Okay, so I absolutely hate the crappy spell-slot system in pre-4th Edition D&D and in Pathfinder. A lesser complaint of mine is the requirement for material components for certain spells. Yes, having the wizard pull out a small bit of spiderweb, or a bat's ear, or whatever in order to cast a spell is very flavorful and mimics magic use as seen in fiction and historical sources. I'm fine with that in a book or movie. But having to remember to buy material components and track inventory in a D&D/Pathfinder game just kinda sucks. Now, to be fair, I've never played in a game where the DM was strict about material component use. My current DM (Hey, Steve!) only tracks some components, particularly if they are rare and/or very expensive. But it's still a nuisance to keep track of stuff.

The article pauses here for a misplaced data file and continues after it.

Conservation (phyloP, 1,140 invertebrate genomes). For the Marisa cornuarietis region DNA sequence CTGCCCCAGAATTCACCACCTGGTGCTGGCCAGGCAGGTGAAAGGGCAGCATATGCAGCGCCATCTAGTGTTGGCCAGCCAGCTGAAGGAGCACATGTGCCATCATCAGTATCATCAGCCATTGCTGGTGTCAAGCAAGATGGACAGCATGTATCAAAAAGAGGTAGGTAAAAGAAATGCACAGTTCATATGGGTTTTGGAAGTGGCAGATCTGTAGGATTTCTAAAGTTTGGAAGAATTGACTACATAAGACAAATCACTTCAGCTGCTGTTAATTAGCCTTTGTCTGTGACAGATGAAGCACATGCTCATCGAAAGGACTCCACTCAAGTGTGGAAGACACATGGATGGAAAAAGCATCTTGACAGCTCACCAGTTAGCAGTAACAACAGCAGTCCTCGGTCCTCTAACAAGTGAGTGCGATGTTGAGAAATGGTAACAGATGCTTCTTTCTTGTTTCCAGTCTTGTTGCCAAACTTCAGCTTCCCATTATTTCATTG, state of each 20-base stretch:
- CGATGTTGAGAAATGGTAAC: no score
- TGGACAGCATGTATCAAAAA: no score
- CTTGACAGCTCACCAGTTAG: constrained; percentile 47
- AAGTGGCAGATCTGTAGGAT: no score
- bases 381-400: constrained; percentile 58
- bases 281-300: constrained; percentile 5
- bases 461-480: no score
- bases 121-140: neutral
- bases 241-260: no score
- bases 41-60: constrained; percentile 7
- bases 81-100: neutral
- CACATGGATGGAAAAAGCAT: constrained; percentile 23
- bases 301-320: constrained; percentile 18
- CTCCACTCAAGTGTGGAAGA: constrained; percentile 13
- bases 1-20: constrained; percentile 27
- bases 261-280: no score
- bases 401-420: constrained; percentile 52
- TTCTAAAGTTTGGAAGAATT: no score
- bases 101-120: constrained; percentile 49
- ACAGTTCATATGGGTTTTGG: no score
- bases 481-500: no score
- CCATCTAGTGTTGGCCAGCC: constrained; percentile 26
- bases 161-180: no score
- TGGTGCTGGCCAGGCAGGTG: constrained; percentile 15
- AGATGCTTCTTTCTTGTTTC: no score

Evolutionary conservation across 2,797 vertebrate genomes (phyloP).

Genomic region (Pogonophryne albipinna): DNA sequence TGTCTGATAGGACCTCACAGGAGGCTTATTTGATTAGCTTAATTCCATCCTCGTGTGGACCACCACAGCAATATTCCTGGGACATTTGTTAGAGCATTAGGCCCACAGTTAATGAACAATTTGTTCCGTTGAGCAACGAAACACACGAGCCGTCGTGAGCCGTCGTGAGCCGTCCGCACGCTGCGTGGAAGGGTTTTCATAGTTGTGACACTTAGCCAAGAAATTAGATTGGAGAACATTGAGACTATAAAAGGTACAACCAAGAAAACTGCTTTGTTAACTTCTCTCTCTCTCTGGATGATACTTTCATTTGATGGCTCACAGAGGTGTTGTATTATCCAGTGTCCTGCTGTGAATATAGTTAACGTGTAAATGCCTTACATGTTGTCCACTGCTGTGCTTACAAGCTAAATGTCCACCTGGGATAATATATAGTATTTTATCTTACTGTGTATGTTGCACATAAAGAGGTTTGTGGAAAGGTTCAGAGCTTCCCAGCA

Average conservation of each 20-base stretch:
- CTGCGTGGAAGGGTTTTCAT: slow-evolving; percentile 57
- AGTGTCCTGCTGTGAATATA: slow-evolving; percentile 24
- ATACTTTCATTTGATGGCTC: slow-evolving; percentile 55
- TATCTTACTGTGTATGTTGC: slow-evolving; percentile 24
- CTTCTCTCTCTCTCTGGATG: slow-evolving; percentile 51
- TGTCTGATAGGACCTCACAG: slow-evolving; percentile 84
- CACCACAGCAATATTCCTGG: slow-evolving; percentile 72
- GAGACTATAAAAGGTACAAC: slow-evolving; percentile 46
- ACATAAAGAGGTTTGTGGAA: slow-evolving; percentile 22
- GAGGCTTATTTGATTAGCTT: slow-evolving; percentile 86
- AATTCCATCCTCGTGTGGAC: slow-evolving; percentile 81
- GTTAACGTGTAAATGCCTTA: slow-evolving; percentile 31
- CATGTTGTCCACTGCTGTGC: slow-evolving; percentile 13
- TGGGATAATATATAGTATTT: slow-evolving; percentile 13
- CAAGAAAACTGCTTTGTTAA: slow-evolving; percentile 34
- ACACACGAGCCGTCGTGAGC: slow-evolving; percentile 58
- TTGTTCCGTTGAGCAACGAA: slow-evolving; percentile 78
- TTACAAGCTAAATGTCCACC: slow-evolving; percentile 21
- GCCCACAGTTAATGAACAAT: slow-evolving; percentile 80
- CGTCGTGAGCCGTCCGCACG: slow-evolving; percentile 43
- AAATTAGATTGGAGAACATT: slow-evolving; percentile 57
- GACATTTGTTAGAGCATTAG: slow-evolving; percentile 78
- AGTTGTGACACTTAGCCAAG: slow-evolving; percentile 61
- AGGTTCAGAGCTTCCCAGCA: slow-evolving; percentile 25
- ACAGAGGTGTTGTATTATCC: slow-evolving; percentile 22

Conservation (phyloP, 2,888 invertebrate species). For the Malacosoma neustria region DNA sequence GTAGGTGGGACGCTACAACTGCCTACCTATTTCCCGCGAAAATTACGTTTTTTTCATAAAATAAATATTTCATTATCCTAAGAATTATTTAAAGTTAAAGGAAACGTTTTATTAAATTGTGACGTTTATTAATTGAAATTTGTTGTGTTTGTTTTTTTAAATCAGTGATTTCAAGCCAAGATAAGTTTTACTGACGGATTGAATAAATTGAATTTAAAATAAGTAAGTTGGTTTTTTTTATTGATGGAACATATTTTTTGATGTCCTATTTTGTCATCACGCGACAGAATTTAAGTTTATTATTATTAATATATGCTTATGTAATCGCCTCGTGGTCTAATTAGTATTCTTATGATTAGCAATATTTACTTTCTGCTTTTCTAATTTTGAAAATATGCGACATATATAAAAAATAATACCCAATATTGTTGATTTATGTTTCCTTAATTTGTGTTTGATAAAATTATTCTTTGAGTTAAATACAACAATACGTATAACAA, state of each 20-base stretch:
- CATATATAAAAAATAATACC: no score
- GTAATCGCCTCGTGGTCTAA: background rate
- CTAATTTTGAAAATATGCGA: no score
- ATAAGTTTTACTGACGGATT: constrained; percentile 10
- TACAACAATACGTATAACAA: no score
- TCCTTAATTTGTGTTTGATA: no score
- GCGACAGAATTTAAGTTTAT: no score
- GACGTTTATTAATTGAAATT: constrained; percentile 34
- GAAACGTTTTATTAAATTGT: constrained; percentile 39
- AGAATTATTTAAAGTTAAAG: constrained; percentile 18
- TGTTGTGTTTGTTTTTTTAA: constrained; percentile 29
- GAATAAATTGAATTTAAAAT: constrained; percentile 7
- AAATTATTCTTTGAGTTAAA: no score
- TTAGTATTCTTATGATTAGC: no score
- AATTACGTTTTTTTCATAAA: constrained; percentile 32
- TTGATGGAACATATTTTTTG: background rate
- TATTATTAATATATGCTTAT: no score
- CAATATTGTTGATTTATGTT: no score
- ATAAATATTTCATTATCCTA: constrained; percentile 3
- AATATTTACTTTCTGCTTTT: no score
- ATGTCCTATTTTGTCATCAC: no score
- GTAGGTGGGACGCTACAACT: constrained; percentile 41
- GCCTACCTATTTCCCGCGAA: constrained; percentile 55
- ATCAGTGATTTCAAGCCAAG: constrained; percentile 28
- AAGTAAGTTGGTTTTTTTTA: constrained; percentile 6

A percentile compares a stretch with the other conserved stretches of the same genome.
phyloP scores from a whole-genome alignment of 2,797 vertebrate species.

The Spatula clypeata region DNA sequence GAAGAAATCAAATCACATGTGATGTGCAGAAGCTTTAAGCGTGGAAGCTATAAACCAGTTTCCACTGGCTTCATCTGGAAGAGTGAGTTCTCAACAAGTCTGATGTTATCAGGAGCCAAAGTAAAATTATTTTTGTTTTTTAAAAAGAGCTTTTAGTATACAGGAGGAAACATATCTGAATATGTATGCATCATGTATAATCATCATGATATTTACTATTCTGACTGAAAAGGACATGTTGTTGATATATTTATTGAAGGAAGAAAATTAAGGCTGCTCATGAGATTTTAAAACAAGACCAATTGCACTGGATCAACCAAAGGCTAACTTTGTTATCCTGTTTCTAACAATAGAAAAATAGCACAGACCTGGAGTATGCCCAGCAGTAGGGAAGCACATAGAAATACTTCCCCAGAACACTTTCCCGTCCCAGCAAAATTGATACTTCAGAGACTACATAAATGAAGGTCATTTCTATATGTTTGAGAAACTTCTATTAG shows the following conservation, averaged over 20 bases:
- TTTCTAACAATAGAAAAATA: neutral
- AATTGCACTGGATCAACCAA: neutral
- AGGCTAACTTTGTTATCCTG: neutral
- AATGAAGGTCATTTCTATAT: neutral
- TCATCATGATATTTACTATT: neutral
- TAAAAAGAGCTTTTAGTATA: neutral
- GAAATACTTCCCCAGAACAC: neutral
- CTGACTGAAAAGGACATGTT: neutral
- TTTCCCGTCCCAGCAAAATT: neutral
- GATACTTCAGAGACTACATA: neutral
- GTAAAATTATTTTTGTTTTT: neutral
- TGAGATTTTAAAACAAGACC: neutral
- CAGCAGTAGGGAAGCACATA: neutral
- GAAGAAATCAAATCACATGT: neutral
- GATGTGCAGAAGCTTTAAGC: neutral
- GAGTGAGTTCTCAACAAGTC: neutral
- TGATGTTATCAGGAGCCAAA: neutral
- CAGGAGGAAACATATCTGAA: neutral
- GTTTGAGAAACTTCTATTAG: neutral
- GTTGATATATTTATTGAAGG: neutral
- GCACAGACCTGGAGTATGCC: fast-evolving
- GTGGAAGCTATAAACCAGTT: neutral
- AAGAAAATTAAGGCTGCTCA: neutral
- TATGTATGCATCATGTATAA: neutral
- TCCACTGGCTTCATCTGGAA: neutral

So, my alternative would be that instead of requiring the components to cast, you would give a bonus if they are used. That gives players (and GMs) the option of ignoring the spell's material components if they prefer ease of play, but also providing the option for those who are fine with the extra work. So for the Identify spell, if you use the "wine stirred with an owl's feather" component, you can increase the range from 60 to 90 feet, or extend the duration from 3 rounds per level to 5 rounds per level, or provide a +15 enhancement bonus (instead of +10) on Spellcraft skill checks made to identify the properties and command words of magic items.
Conversely, if you like the material components rules, then you could still allow spells to be cast without them, but halve the spell's effect. This allows players to make their own decisions and also allows for spells to be cast even if you don't have the component for some reason.